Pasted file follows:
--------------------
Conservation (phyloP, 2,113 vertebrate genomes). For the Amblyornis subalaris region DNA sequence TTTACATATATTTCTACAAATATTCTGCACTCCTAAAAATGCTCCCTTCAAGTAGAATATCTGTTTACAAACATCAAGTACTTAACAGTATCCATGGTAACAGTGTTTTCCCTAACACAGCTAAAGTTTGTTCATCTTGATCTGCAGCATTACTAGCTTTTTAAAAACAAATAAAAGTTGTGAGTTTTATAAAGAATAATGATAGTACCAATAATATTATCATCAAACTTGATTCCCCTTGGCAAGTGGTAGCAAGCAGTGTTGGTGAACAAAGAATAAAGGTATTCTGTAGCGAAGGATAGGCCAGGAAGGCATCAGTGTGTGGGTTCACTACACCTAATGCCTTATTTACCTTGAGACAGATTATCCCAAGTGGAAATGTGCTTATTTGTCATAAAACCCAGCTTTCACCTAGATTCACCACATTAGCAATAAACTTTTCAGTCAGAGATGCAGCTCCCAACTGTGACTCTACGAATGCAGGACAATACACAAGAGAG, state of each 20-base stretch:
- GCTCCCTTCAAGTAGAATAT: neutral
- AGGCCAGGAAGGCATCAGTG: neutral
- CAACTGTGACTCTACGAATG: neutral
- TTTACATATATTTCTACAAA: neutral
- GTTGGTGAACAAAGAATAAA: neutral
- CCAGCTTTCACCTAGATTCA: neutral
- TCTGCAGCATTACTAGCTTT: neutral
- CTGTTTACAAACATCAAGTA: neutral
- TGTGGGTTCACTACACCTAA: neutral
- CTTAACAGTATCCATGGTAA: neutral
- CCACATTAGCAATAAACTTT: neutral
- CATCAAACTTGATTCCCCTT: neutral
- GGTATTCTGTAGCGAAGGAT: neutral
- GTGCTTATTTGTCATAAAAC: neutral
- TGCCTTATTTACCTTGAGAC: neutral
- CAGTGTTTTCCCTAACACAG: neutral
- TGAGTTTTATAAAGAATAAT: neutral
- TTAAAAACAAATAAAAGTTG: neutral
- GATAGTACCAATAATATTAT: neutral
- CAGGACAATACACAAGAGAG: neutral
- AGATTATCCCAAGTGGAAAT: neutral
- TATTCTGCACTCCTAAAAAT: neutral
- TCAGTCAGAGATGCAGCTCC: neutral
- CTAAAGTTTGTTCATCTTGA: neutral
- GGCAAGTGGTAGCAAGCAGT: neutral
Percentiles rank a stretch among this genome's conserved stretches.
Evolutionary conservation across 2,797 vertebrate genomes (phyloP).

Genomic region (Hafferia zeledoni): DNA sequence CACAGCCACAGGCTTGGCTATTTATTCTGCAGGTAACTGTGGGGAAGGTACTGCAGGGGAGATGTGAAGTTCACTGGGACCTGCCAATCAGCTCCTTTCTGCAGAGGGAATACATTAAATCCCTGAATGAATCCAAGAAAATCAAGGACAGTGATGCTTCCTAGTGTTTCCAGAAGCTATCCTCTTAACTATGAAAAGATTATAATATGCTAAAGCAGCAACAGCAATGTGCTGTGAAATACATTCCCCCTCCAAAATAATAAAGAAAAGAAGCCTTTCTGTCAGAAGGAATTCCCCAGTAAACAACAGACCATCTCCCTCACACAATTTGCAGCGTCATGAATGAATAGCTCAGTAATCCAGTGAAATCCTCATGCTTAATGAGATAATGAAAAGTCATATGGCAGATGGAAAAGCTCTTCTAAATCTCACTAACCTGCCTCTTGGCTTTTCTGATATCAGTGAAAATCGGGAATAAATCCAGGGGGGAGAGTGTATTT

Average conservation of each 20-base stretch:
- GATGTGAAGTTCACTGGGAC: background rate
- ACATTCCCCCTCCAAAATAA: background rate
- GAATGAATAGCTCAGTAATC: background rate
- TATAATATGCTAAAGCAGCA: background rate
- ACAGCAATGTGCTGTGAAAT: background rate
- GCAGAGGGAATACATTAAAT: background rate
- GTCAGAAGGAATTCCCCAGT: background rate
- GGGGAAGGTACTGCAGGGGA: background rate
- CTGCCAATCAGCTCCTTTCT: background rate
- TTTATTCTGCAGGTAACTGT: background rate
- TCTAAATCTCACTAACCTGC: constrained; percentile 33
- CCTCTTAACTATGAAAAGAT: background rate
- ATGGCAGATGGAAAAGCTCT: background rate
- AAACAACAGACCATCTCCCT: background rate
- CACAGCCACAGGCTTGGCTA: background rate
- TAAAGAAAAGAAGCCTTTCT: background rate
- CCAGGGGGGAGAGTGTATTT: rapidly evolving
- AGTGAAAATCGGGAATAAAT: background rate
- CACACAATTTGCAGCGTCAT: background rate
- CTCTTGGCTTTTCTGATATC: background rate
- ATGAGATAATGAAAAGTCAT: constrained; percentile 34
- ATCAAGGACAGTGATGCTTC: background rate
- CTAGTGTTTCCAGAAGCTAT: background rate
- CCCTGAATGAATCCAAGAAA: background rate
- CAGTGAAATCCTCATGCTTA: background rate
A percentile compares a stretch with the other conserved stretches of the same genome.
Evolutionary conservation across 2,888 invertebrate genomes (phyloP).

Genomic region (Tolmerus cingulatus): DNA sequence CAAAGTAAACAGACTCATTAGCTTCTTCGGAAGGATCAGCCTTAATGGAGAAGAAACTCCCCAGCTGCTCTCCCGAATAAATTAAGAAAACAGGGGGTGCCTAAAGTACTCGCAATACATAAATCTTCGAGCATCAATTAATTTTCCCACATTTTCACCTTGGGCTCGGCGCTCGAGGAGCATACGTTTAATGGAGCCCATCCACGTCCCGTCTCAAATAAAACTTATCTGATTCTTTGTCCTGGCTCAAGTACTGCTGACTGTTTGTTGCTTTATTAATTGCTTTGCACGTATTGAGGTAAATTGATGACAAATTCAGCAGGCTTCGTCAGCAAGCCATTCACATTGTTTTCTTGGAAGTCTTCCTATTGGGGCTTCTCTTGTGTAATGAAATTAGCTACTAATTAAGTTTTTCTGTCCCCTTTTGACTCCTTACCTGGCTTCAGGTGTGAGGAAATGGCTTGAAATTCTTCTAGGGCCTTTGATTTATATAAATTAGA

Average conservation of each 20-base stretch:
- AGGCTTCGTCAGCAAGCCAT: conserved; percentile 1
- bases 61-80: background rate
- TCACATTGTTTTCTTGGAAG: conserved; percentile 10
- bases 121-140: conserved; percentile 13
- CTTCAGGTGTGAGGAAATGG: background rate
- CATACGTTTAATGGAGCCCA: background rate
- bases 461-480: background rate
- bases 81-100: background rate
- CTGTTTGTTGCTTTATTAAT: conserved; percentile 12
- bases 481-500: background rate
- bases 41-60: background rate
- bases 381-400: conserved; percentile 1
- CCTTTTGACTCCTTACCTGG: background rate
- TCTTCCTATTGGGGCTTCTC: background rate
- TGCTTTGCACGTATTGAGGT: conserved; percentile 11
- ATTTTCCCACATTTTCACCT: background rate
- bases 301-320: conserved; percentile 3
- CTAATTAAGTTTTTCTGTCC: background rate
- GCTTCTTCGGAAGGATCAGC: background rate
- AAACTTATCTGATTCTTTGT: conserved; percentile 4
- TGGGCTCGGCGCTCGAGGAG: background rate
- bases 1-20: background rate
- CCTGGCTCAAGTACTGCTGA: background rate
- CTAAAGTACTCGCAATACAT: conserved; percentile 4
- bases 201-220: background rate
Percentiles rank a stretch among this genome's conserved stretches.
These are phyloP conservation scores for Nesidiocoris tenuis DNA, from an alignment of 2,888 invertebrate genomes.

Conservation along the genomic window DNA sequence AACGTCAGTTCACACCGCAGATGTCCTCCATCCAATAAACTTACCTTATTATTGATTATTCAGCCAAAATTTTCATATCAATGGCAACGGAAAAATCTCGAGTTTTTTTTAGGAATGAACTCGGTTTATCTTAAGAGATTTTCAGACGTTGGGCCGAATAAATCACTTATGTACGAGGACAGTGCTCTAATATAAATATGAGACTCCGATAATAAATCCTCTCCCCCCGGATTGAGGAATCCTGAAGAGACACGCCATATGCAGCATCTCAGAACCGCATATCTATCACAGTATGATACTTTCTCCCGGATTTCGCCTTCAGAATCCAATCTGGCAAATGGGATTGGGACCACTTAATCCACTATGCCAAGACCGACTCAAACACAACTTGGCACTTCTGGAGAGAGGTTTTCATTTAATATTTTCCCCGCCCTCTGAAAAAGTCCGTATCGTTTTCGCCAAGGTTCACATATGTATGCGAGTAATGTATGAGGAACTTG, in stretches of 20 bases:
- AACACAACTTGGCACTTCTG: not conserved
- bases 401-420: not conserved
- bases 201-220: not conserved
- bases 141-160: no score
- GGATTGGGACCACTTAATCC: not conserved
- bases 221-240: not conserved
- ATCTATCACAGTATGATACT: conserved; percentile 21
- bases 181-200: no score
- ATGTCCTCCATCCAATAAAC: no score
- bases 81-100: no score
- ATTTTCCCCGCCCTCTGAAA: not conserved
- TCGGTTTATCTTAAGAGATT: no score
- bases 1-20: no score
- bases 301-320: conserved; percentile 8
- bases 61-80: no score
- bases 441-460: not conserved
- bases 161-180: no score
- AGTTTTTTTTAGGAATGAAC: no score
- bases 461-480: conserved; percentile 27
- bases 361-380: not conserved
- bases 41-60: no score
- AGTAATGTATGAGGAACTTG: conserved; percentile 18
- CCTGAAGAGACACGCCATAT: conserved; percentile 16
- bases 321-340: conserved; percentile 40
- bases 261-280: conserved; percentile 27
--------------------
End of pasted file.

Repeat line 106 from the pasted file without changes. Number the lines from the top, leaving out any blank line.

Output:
- bases 461-480: conserved; percentile 27